As Feynman famously pointed out, when actual observations over a period of time contradict predictions based on a given theory, that theory is wrong!

Global temperature observations over the more than two decades since the First IPCC Assessment Report demonstrate that the IPCC climate theory, and models based on that theory, are wrong. Therefore, they must be greatly modified or completely discarded. Looking at the scattershot “arrows” in the graphic, the IPCC has not learned much about their misguided theories and flawed models or improved them over the past two decades, so I cannot hold out much hope for the final version of their Assessment Report #5 (AR5).

Keep in mind that the final AR5 is scheduled to be issued in 2013. It is uncertain if Figure 1-4, the most honest IPCC effort of which I am aware, will survive through the final cut. We shall see.

Ira Glickstein

About these ads

117 thoughts on “An animated analysis of the IPCC AR5 graph shows ‘IPCC analysis methodology and computer models are seriously flawed’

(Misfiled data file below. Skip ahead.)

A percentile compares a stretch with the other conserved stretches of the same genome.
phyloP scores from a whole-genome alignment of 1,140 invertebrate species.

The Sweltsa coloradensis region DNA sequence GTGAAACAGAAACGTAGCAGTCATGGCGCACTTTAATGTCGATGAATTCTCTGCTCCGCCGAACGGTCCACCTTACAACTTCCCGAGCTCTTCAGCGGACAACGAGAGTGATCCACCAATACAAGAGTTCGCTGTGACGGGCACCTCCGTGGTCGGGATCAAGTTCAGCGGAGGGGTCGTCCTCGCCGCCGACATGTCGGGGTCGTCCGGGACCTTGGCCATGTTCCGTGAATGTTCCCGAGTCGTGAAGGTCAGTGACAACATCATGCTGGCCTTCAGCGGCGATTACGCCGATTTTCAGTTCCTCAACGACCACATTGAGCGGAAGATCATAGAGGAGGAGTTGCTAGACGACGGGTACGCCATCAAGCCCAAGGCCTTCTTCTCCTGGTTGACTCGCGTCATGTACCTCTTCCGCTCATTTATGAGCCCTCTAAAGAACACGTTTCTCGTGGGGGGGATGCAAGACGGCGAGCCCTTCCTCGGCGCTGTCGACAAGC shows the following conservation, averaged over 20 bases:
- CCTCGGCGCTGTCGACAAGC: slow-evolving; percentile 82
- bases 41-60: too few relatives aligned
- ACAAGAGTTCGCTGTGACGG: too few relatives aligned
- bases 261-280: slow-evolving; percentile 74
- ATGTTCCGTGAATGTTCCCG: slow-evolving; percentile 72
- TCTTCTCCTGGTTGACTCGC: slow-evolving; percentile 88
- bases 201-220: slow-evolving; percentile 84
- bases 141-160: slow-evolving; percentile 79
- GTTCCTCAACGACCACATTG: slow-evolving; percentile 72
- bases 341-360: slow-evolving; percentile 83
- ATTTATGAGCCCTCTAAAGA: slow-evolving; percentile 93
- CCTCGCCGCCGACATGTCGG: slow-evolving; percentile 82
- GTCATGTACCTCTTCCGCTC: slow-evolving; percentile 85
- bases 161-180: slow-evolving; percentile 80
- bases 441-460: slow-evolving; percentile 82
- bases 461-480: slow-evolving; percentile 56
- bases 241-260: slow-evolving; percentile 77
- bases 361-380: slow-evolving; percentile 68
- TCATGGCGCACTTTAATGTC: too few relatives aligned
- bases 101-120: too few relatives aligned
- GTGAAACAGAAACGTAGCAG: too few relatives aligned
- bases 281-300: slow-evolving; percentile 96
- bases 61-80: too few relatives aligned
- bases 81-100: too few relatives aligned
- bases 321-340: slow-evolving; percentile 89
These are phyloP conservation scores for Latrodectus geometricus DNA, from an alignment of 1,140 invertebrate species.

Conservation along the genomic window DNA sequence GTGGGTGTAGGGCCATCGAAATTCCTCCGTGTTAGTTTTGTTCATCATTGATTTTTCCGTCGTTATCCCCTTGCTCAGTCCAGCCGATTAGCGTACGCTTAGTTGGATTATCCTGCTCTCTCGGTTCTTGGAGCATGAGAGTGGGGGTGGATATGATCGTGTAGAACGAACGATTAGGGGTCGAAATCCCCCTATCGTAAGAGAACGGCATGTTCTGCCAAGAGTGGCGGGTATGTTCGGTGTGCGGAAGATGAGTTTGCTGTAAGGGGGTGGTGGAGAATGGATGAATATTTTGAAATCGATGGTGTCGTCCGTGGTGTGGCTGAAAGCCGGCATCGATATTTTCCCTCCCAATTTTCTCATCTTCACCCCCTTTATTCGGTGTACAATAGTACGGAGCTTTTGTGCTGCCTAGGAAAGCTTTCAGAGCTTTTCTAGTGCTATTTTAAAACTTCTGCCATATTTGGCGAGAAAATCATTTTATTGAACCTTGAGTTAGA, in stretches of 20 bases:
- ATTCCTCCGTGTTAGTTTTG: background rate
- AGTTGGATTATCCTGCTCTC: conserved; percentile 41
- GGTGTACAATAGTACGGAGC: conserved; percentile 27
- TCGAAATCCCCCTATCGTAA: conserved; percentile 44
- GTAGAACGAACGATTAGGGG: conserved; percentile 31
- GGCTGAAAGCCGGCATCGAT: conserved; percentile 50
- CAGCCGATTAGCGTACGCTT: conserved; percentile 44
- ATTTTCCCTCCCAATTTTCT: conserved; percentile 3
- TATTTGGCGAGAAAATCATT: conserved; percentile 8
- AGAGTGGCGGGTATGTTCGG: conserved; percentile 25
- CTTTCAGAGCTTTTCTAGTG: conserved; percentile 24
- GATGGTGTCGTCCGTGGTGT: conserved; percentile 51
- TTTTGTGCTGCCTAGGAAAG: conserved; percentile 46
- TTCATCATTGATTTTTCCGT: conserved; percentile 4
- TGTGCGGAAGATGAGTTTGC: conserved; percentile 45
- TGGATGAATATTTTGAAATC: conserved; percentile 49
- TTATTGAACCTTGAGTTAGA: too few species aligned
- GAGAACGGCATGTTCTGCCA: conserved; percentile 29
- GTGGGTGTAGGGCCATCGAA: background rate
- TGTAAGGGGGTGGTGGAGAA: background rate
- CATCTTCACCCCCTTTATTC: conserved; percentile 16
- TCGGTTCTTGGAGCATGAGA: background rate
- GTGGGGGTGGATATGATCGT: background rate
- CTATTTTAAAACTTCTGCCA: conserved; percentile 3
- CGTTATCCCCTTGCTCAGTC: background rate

1. It’s very important in this debate to not accept IPCC outputs at face value. Doing so yields far too much ground.

    None of the IPCC predictions include physically valid error bars. Therefore: none of the IPCC predictions are predictions. Those T vs time projections are physically meaningless.

    We’ve all known for years that models are unreliable. Demetris Koutsoyiannis’ papers showed that unambiguously.

    For example: Anagnostopoulos, G. G., D. Koutsoyiannis, A. Christofides, A. Efstratiadis, and N. Mamassis (2010) A comparison of local and aggregated climate model outputs with observed data Hydrological Sciences Journal, 55 (7), 1094–1110.

    Abstract: We compare the output of various climate models to temperature and precipitation observations at 55 points around the globe. We spatially aggregate model output and observations over the contiguous USA using data from 70 stations, and we perform comparison at several temporal scales, including a climatic (30-year) scale. Besides confirming the findings of a previous assessment study that model projections at point scale are poor, results show that the spatially integrated projections do not correspond to reality any better.

    I’ve not checked yet, but would be unsurprised if that paper does not appear in the AR5 SOD reference list.